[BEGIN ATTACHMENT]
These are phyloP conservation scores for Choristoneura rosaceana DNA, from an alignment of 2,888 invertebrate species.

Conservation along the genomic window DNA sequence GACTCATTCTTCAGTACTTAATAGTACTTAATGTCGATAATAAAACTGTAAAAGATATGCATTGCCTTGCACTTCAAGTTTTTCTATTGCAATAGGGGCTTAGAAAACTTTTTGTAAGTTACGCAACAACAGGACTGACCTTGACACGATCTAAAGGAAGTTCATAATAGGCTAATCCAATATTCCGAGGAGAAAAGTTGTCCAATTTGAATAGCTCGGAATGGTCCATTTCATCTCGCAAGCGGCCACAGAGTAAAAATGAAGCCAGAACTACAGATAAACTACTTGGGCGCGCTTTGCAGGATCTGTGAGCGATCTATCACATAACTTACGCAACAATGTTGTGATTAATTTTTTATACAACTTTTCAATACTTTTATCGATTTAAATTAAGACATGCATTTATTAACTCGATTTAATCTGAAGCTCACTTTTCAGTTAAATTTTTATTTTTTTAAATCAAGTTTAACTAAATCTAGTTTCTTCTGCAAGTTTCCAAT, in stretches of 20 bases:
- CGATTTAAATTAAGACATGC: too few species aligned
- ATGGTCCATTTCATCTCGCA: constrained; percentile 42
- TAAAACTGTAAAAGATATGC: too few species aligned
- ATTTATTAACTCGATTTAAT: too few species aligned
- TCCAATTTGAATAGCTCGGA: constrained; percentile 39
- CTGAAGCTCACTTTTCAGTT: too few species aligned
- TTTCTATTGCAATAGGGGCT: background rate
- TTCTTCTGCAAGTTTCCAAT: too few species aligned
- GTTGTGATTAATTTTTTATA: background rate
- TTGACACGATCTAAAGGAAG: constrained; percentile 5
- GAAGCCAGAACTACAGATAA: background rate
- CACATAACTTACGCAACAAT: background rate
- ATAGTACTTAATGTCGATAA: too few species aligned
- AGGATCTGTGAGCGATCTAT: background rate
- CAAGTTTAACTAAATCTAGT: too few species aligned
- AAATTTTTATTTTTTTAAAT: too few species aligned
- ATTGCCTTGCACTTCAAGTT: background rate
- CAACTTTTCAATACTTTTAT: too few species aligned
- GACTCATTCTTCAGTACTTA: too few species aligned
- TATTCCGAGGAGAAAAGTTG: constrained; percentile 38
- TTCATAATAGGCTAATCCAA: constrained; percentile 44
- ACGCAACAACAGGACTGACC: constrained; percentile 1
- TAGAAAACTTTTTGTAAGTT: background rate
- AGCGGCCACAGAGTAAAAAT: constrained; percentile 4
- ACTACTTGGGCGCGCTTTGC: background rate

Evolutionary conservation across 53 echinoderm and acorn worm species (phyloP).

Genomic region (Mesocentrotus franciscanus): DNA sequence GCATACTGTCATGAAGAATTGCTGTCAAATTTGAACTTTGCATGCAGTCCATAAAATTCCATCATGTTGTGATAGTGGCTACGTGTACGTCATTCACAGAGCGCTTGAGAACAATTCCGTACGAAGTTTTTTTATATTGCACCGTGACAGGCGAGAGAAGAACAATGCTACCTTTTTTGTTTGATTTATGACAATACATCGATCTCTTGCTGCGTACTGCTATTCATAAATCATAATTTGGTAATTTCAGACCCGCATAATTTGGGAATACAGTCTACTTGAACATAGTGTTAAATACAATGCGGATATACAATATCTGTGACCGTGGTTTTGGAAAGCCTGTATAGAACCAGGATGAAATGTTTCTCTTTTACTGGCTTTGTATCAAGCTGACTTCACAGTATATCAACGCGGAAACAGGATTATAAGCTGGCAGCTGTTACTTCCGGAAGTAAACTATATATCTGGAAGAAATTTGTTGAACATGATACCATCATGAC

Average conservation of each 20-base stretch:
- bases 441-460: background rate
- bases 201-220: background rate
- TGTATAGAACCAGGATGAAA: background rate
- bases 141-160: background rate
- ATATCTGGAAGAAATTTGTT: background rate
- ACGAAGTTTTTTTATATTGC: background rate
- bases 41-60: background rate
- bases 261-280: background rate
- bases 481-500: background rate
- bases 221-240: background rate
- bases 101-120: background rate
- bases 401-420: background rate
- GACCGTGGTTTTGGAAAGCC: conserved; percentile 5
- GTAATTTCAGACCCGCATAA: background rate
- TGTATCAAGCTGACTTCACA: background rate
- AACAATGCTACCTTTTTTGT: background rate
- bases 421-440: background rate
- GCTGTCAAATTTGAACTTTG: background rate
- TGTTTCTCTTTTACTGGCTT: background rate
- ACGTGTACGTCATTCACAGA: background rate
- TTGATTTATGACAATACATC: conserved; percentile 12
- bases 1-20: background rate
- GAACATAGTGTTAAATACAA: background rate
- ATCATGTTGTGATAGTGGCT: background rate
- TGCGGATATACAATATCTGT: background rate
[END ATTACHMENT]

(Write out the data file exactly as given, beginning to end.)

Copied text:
These are phyloP conservation scores for Choristoneura rosaceana DNA, from an alignment of 2,888 invertebrate species.

Conservation along the genomic window DNA sequence GACTCATTCTTCAGTACTTAATAGTACTTAATGTCGATAATAAAACTGTAAAAGATATGCATTGCCTTGCACTTCAAGTTTTTCTATTGCAATAGGGGCTTAGAAAACTTTTTGTAAGTTACGCAACAACAGGACTGACCTTGACACGATCTAAAGGAAGTTCATAATAGGCTAATCCAATATTCCGAGGAGAAAAGTTGTCCAATTTGAATAGCTCGGAATGGTCCATTTCATCTCGCAAGCGGCCACAGAGTAAAAATGAAGCCAGAACTACAGATAAACTACTTGGGCGCGCTTTGCAGGATCTGTGAGCGATCTATCACATAACTTACGCAACAATGTTGTGATTAATTTTTTATACAACTTTTCAATACTTTTATCGATTTAAATTAAGACATGCATTTATTAACTCGATTTAATCTGAAGCTCACTTTTCAGTTAAATTTTTATTTTTTTAAATCAAGTTTAACTAAATCTAGTTTCTTCTGCAAGTTTCCAAT, in stretches of 20 bases:
- CGATTTAAATTAAGACATGC: too few species aligned
- ATGGTCCATTTCATCTCGCA: constrained; percentile 42
- TAAAACTGTAAAAGATATGC: too few species aligned
- ATTTATTAACTCGATTTAAT: too few species aligned
- TCCAATTTGAATAGCTCGGA: constrained; percentile 39
- CTGAAGCTCACTTTTCAGTT: too few species aligned
- TTTCTATTGCAATAGGGGCT: background rate
- TTCTTCTGCAAGTTTCCAAT: too few species aligned
- GTTGTGATTAATTTTTTATA: background rate
- TTGACACGATCTAAAGGAAG: constrained; percentile 5
- GAAGCCAGAACTACAGATAA: background rate
- CACATAACTTACGCAACAAT: background rate
- ATAGTACTTAATGTCGATAA: too few species aligned
- AGGATCTGTGAGCGATCTAT: background rate
- CAAGTTTAACTAAATCTAGT: too few species aligned
- AAATTTTTATTTTTTTAAAT: too few species aligned
- ATTGCCTTGCACTTCAAGTT: background rate
- CAACTTTTCAATACTTTTAT: too few species aligned
- GACTCATTCTTCAGTACTTA: too few species aligned
- TATTCCGAGGAGAAAAGTTG: constrained; percentile 38
- TTCATAATAGGCTAATCCAA: constrained; percentile 44
- ACGCAACAACAGGACTGACC: constrained; percentile 1
- TAGAAAACTTTTTGTAAGTT: background rate
- AGCGGCCACAGAGTAAAAAT: constrained; percentile 4
- ACTACTTGGGCGCGCTTTGC: background rate

Evolutionary conservation across 53 echinoderm and acorn worm species (phyloP).

Genomic region (Mesocentrotus franciscanus): DNA sequence GCATACTGTCATGAAGAATTGCTGTCAAATTTGAACTTTGCATGCAGTCCATAAAATTCCATCATGTTGTGATAGTGGCTACGTGTACGTCATTCACAGAGCGCTTGAGAACAATTCCGTACGAAGTTTTTTTATATTGCACCGTGACAGGCGAGAGAAGAACAATGCTACCTTTTTTGTTTGATTTATGACAATACATCGATCTCTTGCTGCGTACTGCTATTCATAAATCATAATTTGGTAATTTCAGACCCGCATAATTTGGGAATACAGTCTACTTGAACATAGTGTTAAATACAATGCGGATATACAATATCTGTGACCGTGGTTTTGGAAAGCCTGTATAGAACCAGGATGAAATGTTTCTCTTTTACTGGCTTTGTATCAAGCTGACTTCACAGTATATCAACGCGGAAACAGGATTATAAGCTGGCAGCTGTTACTTCCGGAAGTAAACTATATATCTGGAAGAAATTTGTTGAACATGATACCATCATGAC

Average conservation of each 20-base stretch:
- bases 441-460: background rate
- bases 201-220: background rate
- TGTATAGAACCAGGATGAAA: background rate
- bases 141-160: background rate
- ATATCTGGAAGAAATTTGTT: background rate
- ACGAAGTTTTTTTATATTGC: background rate
- bases 41-60: background rate
- bases 261-280: background rate
- bases 481-500: background rate
- bases 221-240: background rate
- bases 101-120: background rate
- bases 401-420: background rate
- GACCGTGGTTTTGGAAAGCC: conserved; percentile 5
- GTAATTTCAGACCCGCATAA: background rate
- TGTATCAAGCTGACTTCACA: background rate
- AACAATGCTACCTTTTTTGT: background rate
- bases 421-440: background rate
- GCTGTCAAATTTGAACTTTG: background rate
- TGTTTCTCTTTTACTGGCTT: background rate
- ACGTGTACGTCATTCACAGA: background rate
- TTGATTTATGACAATACATC: conserved; percentile 12
- bases 1-20: background rate
- GAACATAGTGTTAAATACAA: background rate
- ATCATGTTGTGATAGTGGCT: background rate
- TGCGGATATACAATATCTGT: background rate